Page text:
THERESA MAY called on employers to train more British workers to fill vacancies after Brexit, after a leaked document suggested the UK is preparing to limit and discourage immigration from the European Union.
The prime minister said low-skilled immigration has hit the wages of British people and promised to control the numbers coming in after the country leaves the EU in 2019. May insisted Britain will welcome “the brightest and the best” from overseas, but her office made clear that businesses must ensure British workers benefit in future.
“There is a reason for wanting to ensure that we can control migration,” the premier told lawmakers in London on Wednesday. “It is because of the impact that net migration can have on people — on access to services, on access to infrastructure — but crucially it often hits those on the lower end of the income scale hardest. It’s important we bring in controls.”
May’s comments came after a draft government plan, leaked to The Guardian newspaper, set out measures to restrict immigration from the EU and prioritize British workers for jobs. Taken together, the plan and the premier’s remarks suggest May’s Tory government is determined to crack down on migration, despite failing to win a majority and a clear mandate in June’s election.
May and many Euro-skeptic Tories believe last year’s referendum vote to quit the EU was driven by a desire to regain control over borders and immigration policy, and are convinced that failing to tighten the rules would invite a backlash from the public.
The leaked document proposed that low-skilled migrants from the EU should be able to come to the UK for at most two years, with a limit of three to five years for those with more skills. Employers would be required to do more to recruit British workers. London Mayor Sadiq Khan, from the main opposition Labour Party, said on Twitter that the document was “a blueprint on how to strangle our economy.”
However, May’s office insisted businesses need to step up. “We want employers to do more to improve the skills of British workers and equip them with those skills, going forward,” the prime minister’s spokesman, James Slack, told reporters.
The 82-page draft proposal isn’t a final plan but does show one strand of thinking about how British borders should be controlled. When May was home secretary, her department pushed hard to get net migration down to a Conservative target of 100,000 people a year. May recommitted herself to meeting this target on Wednesday but businesses are not convinced.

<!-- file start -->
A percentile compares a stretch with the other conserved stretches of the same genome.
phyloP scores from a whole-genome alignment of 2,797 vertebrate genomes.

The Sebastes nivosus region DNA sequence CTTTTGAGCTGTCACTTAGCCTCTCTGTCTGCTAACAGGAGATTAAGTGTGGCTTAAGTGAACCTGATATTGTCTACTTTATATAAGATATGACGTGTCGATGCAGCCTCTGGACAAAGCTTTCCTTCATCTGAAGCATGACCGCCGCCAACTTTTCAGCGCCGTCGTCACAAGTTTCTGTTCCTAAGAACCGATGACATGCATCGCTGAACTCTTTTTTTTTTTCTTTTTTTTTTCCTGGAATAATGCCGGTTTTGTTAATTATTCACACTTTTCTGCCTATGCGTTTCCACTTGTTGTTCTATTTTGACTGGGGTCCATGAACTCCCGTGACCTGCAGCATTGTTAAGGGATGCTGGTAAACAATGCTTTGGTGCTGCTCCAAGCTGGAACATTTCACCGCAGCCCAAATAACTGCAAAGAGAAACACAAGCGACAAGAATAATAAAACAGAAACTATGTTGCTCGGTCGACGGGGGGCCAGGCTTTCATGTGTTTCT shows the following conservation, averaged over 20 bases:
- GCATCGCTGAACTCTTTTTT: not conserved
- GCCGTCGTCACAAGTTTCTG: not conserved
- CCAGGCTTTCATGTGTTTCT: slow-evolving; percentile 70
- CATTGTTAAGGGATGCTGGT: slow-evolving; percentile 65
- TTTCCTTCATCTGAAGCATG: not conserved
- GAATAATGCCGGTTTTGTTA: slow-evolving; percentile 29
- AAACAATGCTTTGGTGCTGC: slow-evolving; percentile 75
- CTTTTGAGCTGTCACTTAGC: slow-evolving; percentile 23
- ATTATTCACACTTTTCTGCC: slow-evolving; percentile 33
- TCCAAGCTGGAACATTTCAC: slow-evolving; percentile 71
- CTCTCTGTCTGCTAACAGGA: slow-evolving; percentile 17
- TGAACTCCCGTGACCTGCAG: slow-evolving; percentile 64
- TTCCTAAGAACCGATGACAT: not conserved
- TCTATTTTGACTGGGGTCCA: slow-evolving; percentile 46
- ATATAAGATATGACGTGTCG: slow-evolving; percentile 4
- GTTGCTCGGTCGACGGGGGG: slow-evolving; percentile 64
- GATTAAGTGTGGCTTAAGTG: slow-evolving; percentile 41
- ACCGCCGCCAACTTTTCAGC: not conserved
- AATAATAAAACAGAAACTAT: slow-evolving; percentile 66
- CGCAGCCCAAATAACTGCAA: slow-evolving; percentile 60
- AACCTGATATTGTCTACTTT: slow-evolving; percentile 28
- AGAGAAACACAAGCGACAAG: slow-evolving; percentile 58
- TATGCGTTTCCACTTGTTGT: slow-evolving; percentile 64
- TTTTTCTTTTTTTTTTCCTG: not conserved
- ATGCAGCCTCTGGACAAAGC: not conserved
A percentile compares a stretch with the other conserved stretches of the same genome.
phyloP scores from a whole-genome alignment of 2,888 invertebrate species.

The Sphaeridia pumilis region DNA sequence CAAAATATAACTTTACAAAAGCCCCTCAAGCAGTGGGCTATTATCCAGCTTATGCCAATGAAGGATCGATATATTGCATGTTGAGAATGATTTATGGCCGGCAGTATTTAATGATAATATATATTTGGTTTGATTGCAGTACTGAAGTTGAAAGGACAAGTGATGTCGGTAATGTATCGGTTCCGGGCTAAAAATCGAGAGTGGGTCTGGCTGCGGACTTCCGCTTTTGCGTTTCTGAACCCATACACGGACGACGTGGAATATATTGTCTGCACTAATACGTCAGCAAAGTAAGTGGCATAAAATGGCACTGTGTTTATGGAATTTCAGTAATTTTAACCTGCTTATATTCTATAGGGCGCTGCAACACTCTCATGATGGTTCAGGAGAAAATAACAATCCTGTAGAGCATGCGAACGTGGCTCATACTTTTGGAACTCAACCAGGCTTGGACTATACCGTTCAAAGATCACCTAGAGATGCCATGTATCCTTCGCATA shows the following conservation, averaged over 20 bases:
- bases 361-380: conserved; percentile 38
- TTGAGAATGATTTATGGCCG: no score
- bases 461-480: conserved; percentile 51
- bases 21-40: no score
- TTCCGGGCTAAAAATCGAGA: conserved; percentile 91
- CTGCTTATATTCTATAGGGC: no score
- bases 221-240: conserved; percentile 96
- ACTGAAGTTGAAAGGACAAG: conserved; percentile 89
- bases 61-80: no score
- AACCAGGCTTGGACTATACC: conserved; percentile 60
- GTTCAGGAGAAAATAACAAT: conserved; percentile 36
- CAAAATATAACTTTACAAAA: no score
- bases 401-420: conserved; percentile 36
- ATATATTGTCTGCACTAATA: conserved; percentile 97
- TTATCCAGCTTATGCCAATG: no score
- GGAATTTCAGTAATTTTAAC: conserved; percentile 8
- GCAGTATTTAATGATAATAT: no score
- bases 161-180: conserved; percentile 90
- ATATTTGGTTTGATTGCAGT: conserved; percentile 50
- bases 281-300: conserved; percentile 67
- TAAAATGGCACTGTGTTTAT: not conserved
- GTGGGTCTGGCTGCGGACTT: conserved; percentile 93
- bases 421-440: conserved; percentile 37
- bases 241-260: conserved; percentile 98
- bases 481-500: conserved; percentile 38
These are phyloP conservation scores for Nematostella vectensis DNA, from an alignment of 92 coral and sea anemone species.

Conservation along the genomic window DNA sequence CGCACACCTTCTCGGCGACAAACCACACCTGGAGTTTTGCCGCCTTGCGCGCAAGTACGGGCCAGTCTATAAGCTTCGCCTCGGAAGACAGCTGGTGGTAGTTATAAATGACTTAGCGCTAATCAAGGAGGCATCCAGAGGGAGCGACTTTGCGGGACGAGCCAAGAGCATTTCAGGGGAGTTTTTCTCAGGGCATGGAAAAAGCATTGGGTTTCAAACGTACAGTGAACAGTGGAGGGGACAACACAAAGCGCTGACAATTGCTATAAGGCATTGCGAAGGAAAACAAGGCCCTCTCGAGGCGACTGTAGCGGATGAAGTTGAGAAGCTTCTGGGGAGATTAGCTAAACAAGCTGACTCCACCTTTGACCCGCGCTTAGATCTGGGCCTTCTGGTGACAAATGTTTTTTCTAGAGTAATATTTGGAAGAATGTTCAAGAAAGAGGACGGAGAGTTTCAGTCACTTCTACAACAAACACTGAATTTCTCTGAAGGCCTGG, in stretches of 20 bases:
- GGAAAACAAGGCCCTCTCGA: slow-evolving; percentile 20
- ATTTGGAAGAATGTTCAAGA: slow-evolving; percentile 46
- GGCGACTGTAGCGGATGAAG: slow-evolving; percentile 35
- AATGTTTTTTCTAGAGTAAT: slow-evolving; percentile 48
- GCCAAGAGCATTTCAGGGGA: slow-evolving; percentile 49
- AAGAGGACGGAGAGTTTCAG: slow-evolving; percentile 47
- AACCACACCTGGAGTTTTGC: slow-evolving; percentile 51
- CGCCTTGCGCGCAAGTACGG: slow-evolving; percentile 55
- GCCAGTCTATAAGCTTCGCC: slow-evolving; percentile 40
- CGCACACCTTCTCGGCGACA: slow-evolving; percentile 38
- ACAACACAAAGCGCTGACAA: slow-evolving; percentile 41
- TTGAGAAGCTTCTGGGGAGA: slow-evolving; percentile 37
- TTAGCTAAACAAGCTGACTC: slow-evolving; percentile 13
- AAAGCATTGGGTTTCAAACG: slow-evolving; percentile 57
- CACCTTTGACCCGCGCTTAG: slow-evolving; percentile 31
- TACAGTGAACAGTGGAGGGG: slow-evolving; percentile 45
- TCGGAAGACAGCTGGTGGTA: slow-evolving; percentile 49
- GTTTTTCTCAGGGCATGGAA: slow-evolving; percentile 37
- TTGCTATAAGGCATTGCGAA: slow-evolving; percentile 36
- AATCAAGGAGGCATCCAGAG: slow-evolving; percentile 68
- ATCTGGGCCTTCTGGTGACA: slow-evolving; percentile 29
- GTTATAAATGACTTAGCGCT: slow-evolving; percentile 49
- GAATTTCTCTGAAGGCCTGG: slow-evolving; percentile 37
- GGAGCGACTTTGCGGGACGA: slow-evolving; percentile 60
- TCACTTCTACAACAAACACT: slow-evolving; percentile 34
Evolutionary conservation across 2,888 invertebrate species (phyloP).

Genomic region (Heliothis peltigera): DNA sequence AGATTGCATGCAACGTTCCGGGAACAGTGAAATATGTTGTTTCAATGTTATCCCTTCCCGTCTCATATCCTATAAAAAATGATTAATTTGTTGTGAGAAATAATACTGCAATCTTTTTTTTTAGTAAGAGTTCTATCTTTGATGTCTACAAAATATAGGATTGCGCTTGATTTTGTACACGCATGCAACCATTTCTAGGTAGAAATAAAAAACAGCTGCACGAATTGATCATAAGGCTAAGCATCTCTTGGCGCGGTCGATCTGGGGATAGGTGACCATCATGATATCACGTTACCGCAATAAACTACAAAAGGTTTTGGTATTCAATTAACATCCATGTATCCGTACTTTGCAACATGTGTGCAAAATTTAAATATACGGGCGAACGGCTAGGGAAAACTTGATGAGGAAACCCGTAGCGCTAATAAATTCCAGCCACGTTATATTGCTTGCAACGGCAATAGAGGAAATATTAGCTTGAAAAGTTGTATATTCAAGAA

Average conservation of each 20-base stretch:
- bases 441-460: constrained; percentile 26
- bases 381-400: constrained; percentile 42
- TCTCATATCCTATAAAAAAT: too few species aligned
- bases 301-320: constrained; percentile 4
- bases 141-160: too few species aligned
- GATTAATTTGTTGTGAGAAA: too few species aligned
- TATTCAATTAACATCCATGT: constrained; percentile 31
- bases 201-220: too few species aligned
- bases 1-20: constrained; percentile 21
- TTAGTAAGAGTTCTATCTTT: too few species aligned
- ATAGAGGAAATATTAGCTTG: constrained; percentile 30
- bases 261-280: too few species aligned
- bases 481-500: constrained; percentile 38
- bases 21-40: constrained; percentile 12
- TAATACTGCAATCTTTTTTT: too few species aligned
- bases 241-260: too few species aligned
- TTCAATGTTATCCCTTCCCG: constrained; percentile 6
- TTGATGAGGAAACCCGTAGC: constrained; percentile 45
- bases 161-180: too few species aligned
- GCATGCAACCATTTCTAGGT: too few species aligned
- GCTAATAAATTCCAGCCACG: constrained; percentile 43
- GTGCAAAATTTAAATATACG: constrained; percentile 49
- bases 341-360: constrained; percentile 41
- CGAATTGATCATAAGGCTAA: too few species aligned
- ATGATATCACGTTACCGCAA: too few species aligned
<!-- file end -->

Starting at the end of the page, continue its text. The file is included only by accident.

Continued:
“It is clear the UK needs an immigration system which provides control while also enabling employers to access the foreign workers they need at all levels — whether it be short-term seasonal workers, intra-company transfers or permanent positions,” Simon Nevin, head of employment and skills policy at the Institute of Directors, said in an e-mail.
He objected to further burdens on employers: “Businesses are not the border agency. The Home Office is not ‘taking back control’ if it expects employers to do the immigration checks for them.”
The Confederation of British Industry said an open approach to the UK’s closest trading partners was “vital for business” as it would help address key skill and labor shortages at a time when unemployment is at a 40-year low. Businesses would look for an “open but managed” approach to immigration, said Neil Carberry, CBI managing director for people and infrastructure.
“That means taking the initiative to guarantee those already here that they can stay, a transition period with limited changes so firms can plan ahead, and a final system for the EU that is simpler and more open than the complex work-permit system run for non-EEA (European Economic Area) countries,” he said in a statement.
The proposals are unlikely to be well-received by the EU, which could further add to uncertainty for businesses and individuals, according to Caron Pope, a partner at law firm Fragomen. That’s frustrating companies, as they can’t make recruitment and staffing plans for UK businesses beyond March 2019, she said in an e-mailed statement.
The Food and Drink Federation, whose members often use migrant labor, was also hostile.
“Food and drink manufacturing, Britain’s largest manufacturing sector, will be alarmed,” Ian Wright, its director general, said in a statement. “If this does represent the government’s thinking, it shows a deep lack of understanding of the vital contribution that EU migrant workers make — at all skill levels — across the food chain.” — Bloomberg